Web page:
Saturday, February 7, 2009

My Piece of the Mess, Part II

I do want to be a good citizen.

I am old enough to remember JFK's challenge to "ask not what your country can do for you, ask what you can do for your country." While I think "country" is a rather arbitrary boundary - think family, neighborhood, community, or world - I take what he said seriously. I remember thinking about what he said when, about a year later, I signed up to register voters in the South during a summer while I was in Law School only to be called in by the Dean (the only time I talked with him in my three years there) and told not to go because it would hurt my future career. Impressionable and immature as I was, I am embarrassed to say, I took his advice.

I try to do the little things that make me feel like a contributor and not just a bloodsucking taker. We donate an appropriate tithe to charity. I buy those funny-looking energy-saving bulbs. I donate time on a couple of non-profit Boards. I fill up the sink when shaving, rather than let the water keep running. I run around turning off lights. I usually tip generously. Occasionally, but only occasionally, I even do pro bono what I otherwise get paid to do.

But now it is different. What is a good citizen to do in these times? Do I save money in a bank so that they can - but probably won't - make more loans? Do I go out and spend so those restaurants and retailers can make it through and my dollars help fuel the recovery? Do I volunteer time helping those much worse off than me? Do I write my Congressperson asking for a raise in taxes that I can probably afford? Do I give back my Social Security check to reduce the national debt or help keep the Social Security system solvent? Do I fly only on US airlines? The economists, even the micro-economists who should know about this stuff, seem without good guidance or at least a clear consensus.

If I had really big cohones, I would take a chunk of our accessible cash and buy some more stock. That might help the confidence index and the Dow and, in the end, if I live long enough, enable me to do well as well as do good. But that's a big "if".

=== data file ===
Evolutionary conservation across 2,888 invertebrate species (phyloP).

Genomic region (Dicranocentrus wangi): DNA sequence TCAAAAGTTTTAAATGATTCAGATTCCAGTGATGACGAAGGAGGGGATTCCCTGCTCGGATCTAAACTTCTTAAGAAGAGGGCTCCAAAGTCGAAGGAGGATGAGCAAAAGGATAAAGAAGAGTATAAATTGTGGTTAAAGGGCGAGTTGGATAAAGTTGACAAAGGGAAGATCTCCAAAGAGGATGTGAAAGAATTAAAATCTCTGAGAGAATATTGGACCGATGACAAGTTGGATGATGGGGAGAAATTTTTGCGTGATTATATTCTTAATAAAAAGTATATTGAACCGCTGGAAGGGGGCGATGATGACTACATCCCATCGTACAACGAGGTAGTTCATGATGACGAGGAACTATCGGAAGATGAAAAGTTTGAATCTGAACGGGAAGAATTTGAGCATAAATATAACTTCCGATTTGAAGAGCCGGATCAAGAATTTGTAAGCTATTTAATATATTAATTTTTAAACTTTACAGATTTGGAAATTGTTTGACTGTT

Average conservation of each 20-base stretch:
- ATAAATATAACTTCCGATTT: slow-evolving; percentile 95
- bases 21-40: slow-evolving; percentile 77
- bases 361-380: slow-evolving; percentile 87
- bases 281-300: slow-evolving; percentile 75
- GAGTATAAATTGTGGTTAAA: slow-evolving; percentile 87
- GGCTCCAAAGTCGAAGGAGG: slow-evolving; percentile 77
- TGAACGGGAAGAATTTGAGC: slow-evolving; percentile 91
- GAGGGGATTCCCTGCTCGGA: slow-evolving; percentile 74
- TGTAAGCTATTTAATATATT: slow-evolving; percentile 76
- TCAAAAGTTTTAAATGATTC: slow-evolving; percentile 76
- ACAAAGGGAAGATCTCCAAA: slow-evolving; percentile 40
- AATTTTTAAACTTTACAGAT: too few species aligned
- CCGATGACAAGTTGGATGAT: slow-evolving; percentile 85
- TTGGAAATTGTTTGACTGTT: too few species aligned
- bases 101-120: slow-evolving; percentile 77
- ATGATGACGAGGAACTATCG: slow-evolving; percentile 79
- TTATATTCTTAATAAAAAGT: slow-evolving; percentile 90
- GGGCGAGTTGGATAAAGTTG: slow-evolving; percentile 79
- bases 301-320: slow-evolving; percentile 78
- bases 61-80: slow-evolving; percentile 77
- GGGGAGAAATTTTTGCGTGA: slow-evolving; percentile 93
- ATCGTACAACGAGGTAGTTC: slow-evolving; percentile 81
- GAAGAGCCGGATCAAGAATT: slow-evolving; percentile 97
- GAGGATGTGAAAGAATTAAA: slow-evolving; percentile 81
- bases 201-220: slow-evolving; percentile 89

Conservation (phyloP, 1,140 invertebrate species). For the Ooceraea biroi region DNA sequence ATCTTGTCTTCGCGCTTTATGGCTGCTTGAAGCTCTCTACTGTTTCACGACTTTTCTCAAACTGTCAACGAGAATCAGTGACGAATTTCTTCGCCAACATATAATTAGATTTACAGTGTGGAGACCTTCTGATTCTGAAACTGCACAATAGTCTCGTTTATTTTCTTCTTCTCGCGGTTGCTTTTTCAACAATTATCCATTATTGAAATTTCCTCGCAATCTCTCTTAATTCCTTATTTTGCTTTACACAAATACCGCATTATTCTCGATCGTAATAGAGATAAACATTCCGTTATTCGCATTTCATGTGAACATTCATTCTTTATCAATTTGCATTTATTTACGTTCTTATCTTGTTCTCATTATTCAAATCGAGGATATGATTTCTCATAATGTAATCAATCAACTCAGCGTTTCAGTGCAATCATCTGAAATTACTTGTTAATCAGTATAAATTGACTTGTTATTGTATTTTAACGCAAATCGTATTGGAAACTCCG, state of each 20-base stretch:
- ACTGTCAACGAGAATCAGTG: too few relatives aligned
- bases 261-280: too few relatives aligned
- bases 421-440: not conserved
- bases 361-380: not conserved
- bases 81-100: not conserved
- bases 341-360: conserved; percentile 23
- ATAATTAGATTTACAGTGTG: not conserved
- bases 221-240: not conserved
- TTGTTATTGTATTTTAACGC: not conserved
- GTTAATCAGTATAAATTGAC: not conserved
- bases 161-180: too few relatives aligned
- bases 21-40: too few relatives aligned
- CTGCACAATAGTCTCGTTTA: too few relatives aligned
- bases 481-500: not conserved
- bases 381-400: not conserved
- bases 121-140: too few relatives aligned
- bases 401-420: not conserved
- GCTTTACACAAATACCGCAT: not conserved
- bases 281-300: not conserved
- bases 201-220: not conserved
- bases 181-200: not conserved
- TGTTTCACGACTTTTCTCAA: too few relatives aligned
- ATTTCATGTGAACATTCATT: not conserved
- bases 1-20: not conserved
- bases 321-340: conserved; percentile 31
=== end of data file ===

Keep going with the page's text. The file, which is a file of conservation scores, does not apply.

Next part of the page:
Most everyone I know, however deeply they have been affected by the economic meltdown, have responded best as they can by hunkering down, trying to cut back expenses, save what they can if they can (not putting dollar bills under the pillow, but getting close to that), and hoping that it will all blow over.

I'm really confused. What would have us JFK do? What are you doing?


Debbie said...

Hi Marty,

It is not any easier for those of us who saw a meltdown coming. I am only somewhat better prepared than those who worship infinite growth on a finite planet. I may hold more assets as cash, but cash can be devalued overnight. We all depend on social order and without it, no amount of stockpiled food, gold, or guns will spare us.

My frustration is that we will sink more time and resources into supporting a lifestyle and belief system that is ecologically bankrupt—continuing to give transfusions to our taker lifestyle. We are just as predisposed to building stone statues and sacrificing virgins as any of our ancient relatives. We continue to be fooled by the narrative, ignoring the empirical evidence piling up around us.

All wealth comes from nature. Money is a claim on resources. Our resources are diminishing in value, quality, quantity and access. Our population is growing exponentially. Technology is NOT a resource—it is a means to an end. Technology is not energy, it is not soil, it is not water, it is not air. But technology does enable us to consume them more quickly and completely. First and foremost we need an economic model that is grounded in ecology.

I suspect that those who read my post will dismiss me as swiftly as my friends who ignored my advice last year to stay away from real estate, gas guzzling vehicles, taking on debt, or leaving a secure job. But I can console myself in the fact that they are still my friends…as are you.


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